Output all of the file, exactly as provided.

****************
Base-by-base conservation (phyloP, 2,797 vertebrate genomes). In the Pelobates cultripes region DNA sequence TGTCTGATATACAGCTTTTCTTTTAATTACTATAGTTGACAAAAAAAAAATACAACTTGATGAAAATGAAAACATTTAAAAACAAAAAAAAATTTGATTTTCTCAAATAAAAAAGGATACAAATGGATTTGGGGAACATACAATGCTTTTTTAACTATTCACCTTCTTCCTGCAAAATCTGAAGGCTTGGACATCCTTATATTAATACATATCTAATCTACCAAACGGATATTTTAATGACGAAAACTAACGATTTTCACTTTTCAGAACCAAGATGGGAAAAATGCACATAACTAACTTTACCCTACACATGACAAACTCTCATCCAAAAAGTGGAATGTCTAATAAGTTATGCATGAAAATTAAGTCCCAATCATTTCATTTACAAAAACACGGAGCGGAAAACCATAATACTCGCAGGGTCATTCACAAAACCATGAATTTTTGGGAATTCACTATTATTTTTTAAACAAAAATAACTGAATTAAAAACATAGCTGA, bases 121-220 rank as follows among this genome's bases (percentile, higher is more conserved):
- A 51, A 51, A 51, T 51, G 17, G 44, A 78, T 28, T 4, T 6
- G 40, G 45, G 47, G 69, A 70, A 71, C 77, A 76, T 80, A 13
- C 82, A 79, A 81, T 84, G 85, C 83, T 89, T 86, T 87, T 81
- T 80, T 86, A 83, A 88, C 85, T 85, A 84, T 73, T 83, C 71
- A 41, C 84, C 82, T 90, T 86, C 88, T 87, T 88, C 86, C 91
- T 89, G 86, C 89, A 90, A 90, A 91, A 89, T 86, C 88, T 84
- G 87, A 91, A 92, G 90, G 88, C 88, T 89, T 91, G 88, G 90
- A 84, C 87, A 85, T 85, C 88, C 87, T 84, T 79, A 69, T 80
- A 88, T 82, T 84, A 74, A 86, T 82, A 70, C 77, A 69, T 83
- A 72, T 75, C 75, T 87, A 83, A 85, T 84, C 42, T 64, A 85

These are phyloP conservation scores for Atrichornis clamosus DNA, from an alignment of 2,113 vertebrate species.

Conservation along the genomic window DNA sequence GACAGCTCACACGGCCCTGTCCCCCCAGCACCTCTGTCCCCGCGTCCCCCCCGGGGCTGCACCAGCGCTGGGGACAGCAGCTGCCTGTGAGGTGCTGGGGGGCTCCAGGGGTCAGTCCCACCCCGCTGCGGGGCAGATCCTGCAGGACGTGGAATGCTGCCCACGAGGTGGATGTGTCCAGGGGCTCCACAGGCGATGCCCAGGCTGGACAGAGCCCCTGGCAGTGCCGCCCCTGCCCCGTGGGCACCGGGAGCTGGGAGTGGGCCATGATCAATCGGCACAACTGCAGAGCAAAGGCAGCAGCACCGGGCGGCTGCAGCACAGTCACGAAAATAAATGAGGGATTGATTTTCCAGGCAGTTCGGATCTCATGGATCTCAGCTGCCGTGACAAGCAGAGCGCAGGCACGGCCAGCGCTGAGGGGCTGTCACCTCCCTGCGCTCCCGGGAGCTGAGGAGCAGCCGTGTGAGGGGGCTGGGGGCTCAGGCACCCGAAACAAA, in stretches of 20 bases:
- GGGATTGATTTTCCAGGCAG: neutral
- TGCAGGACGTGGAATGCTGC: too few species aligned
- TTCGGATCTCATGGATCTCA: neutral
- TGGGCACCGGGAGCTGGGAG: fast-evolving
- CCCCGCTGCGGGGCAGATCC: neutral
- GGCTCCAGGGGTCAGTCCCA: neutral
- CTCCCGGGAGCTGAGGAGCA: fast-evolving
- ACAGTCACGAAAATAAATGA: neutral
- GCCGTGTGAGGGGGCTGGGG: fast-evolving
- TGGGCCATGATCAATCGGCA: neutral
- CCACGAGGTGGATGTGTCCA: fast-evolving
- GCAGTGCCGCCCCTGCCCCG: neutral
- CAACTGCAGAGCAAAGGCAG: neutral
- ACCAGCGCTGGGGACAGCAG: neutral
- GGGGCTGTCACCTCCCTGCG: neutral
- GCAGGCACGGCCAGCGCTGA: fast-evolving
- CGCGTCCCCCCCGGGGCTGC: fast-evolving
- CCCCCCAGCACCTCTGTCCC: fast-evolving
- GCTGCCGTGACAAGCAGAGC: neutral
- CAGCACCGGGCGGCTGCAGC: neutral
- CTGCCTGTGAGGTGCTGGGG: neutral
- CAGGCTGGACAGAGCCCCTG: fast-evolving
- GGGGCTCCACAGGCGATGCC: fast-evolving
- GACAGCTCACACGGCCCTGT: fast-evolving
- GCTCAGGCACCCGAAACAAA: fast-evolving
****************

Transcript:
Base-by-base conservation (phyloP, 2,797 vertebrate genomes). In the Pelobates cultripes region DNA sequence TGTCTGATATACAGCTTTTCTTTTAATTACTATAGTTGACAAAAAAAAAATACAACTTGATGAAAATGAAAACATTTAAAAACAAAAAAAAATTTGATTTTCTCAAATAAAAAAGGATACAAATGGATTTGGGGAACATACAATGCTTTTTTAACTATTCACCTTCTTCCTGCAAAATCTGAAGGCTTGGACATCCTTATATTAATACATATCTAATCTACCAAACGGATATTTTAATGACGAAAACTAACGATTTTCACTTTTCAGAACCAAGATGGGAAAAATGCACATAACTAACTTTACCCTACACATGACAAACTCTCATCCAAAAAGTGGAATGTCTAATAAGTTATGCATGAAAATTAAGTCCCAATCATTTCATTTACAAAAACACGGAGCGGAAAACCATAATACTCGCAGGGTCATTCACAAAACCATGAATTTTTGGGAATTCACTATTATTTTTTAAACAAAAATAACTGAATTAAAAACATAGCTGA, bases 121-220 rank as follows among this genome's bases (percentile, higher is more conserved):
- A 51, A 51, A 51, T 51, G 17, G 44, A 78, T 28, T 4, T 6
- G 40, G 45, G 47, G 69, A 70, A 71, C 77, A 76, T 80, A 13
- C 82, A 79, A 81, T 84, G 85, C 83, T 89, T 86, T 87, T 81
- T 80, T 86, A 83, A 88, C 85, T 85, A 84, T 73, T 83, C 71
- A 41, C 84, C 82, T 90, T 86, C 88, T 87, T 88, C 86, C 91
- T 89, G 86, C 89, A 90, A 90, A 91, A 89, T 86, C 88, T 84
- G 87, A 91, A 92, G 90, G 88, C 88, T 89, T 91, G 88, G 90
- A 84, C 87, A 85, T 85, C 88, C 87, T 84, T 79, A 69, T 80
- A 88, T 82, T 84, A 74, A 86, T 82, A 70, C 77, A 69, T 83
- A 72, T 75, C 75, T 87, A 83, A 85, T 84, C 42, T 64, A 85

These are phyloP conservation scores for Atrichornis clamosus DNA, from an alignment of 2,113 vertebrate species.

Conservation along the genomic window DNA sequence GACAGCTCACACGGCCCTGTCCCCCCAGCACCTCTGTCCCCGCGTCCCCCCCGGGGCTGCACCAGCGCTGGGGACAGCAGCTGCCTGTGAGGTGCTGGGGGGCTCCAGGGGTCAGTCCCACCCCGCTGCGGGGCAGATCCTGCAGGACGTGGAATGCTGCCCACGAGGTGGATGTGTCCAGGGGCTCCACAGGCGATGCCCAGGCTGGACAGAGCCCCTGGCAGTGCCGCCCCTGCCCCGTGGGCACCGGGAGCTGGGAGTGGGCCATGATCAATCGGCACAACTGCAGAGCAAAGGCAGCAGCACCGGGCGGCTGCAGCACAGTCACGAAAATAAATGAGGGATTGATTTTCCAGGCAGTTCGGATCTCATGGATCTCAGCTGCCGTGACAAGCAGAGCGCAGGCACGGCCAGCGCTGAGGGGCTGTCACCTCCCTGCGCTCCCGGGAGCTGAGGAGCAGCCGTGTGAGGGGGCTGGGGGCTCAGGCACCCGAAACAAA, in stretches of 20 bases:
- GGGATTGATTTTCCAGGCAG: neutral
- TGCAGGACGTGGAATGCTGC: too few species aligned
- TTCGGATCTCATGGATCTCA: neutral
- TGGGCACCGGGAGCTGGGAG: fast-evolving
- CCCCGCTGCGGGGCAGATCC: neutral
- GGCTCCAGGGGTCAGTCCCA: neutral
- CTCCCGGGAGCTGAGGAGCA: fast-evolving
- ACAGTCACGAAAATAAATGA: neutral
- GCCGTGTGAGGGGGCTGGGG: fast-evolving
- TGGGCCATGATCAATCGGCA: neutral
- CCACGAGGTGGATGTGTCCA: fast-evolving
- GCAGTGCCGCCCCTGCCCCG: neutral
- CAACTGCAGAGCAAAGGCAG: neutral
- ACCAGCGCTGGGGACAGCAG: neutral
- GGGGCTGTCACCTCCCTGCG: neutral
- GCAGGCACGGCCAGCGCTGA: fast-evolving
- CGCGTCCCCCCCGGGGCTGC: fast-evolving
- CCCCCCAGCACCTCTGTCCC: fast-evolving
- GCTGCCGTGACAAGCAGAGC: neutral
- CAGCACCGGGCGGCTGCAGC: neutral
- CTGCCTGTGAGGTGCTGGGG: neutral
- CAGGCTGGACAGAGCCCCTG: fast-evolving
- GGGGCTCCACAGGCGATGCC: fast-evolving
- GACAGCTCACACGGCCCTGT: fast-evolving
- GCTCAGGCACCCGAAACAAA: fast-evolving